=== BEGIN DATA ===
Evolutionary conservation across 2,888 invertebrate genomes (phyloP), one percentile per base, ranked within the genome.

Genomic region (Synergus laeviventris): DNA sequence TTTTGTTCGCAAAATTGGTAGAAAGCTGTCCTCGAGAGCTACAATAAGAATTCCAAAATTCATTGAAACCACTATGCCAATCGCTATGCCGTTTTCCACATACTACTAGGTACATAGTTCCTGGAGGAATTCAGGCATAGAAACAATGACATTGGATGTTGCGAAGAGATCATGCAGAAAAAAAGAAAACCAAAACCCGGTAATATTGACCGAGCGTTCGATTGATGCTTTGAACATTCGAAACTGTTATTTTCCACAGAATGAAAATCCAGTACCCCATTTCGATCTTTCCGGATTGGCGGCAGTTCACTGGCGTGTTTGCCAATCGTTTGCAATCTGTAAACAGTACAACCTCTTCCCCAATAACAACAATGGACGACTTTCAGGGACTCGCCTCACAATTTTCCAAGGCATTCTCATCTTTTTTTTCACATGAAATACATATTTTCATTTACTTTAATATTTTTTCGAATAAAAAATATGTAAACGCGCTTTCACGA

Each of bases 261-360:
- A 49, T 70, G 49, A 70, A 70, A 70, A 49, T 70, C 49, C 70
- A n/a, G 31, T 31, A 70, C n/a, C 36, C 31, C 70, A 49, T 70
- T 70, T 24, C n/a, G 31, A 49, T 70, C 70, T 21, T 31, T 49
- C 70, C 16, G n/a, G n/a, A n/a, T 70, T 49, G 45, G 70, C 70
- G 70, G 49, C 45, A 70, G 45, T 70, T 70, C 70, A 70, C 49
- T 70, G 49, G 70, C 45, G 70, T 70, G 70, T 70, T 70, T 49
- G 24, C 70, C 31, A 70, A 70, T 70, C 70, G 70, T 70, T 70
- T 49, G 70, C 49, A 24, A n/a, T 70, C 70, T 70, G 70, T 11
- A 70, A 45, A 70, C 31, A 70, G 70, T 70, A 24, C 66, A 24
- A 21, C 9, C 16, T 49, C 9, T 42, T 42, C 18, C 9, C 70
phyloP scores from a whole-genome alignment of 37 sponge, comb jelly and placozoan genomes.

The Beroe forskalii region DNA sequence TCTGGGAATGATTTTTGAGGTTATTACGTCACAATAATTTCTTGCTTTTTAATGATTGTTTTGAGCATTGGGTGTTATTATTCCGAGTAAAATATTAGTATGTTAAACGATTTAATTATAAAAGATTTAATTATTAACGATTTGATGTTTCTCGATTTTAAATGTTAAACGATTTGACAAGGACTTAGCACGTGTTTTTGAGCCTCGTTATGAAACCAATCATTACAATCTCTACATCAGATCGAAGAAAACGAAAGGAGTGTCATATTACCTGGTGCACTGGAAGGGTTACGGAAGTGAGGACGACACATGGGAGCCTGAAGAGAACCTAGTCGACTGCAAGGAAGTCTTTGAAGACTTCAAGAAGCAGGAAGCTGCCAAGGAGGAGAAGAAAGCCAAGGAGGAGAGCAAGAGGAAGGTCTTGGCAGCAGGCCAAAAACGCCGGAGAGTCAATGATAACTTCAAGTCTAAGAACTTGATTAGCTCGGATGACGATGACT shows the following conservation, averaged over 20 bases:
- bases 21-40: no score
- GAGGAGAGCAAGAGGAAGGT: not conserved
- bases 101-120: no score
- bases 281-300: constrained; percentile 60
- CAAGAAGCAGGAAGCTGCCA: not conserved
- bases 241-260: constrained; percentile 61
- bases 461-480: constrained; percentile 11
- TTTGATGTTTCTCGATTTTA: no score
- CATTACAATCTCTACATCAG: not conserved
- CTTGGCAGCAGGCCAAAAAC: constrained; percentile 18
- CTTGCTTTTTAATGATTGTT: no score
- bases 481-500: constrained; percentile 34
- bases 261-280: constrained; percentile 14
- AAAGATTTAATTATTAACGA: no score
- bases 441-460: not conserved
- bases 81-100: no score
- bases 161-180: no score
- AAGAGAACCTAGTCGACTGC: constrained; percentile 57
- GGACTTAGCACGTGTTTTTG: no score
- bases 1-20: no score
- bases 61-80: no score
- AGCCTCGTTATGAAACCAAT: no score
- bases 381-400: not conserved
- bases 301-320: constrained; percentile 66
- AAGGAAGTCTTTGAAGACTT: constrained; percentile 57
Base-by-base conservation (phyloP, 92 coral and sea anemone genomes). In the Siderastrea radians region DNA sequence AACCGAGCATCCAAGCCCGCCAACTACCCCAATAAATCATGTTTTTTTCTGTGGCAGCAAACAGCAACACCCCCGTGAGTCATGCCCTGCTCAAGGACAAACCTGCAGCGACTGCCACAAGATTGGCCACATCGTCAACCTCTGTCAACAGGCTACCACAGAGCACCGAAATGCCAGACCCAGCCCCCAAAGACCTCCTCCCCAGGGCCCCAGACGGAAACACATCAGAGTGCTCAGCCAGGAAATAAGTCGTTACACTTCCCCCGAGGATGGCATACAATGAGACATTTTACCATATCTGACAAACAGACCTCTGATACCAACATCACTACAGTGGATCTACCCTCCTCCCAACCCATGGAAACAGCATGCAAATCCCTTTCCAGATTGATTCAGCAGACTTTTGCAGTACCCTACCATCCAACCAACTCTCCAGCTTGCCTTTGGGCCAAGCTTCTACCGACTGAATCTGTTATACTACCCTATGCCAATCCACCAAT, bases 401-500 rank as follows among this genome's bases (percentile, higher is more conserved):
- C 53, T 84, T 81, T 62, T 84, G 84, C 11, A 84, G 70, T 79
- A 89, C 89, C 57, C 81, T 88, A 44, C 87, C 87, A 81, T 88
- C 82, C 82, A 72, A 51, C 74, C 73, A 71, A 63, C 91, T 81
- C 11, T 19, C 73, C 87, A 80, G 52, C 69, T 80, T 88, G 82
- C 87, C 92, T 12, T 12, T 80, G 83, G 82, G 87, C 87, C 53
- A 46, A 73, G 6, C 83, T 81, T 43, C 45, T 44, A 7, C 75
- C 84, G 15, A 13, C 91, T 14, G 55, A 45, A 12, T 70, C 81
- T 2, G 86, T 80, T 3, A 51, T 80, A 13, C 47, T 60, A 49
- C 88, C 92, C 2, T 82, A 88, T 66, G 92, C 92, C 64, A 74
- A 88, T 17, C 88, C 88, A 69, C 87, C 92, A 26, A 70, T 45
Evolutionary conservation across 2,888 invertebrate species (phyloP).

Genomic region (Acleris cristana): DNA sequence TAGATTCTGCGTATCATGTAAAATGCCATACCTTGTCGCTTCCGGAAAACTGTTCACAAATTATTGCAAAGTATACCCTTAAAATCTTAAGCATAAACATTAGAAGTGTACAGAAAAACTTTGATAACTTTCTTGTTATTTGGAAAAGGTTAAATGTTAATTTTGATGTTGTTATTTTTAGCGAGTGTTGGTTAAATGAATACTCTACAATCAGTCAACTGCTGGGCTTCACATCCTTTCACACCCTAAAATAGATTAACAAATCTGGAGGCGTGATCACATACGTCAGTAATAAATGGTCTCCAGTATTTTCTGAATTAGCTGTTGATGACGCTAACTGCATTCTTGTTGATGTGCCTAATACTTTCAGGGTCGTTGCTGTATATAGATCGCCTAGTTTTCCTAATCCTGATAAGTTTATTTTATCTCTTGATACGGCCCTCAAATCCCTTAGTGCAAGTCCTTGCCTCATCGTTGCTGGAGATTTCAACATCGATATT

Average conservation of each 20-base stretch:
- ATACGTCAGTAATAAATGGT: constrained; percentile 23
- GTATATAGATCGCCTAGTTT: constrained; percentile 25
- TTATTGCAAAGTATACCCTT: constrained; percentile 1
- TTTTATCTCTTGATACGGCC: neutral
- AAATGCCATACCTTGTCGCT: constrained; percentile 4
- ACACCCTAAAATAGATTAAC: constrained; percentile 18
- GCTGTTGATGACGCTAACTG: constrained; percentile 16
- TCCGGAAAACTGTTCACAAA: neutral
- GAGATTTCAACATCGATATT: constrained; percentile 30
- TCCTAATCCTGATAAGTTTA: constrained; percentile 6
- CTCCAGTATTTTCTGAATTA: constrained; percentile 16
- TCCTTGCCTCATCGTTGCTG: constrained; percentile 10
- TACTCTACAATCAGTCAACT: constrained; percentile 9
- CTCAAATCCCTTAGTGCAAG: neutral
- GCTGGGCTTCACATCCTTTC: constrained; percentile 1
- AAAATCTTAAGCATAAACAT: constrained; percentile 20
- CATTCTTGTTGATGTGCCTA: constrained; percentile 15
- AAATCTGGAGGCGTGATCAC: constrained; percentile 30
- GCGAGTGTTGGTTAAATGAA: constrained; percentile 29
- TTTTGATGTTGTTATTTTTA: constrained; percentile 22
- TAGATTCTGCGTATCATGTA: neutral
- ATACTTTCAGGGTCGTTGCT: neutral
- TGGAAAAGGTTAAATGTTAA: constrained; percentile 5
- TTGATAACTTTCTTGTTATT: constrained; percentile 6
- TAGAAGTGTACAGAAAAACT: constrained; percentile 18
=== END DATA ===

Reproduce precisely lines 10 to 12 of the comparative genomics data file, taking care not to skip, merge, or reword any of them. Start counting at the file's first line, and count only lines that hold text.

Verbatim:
- G 24, C 70, C 31, A 70, A 70, T 70, C 70, G 70, T 70, T 70
- T 49, G 70, C 49, A 24, A n/a, T 70, C 70, T 70, G 70, T 11
- A 70, A 45, A 70, C 31, A 70, G 70, T 70, A 24, C 66, A 24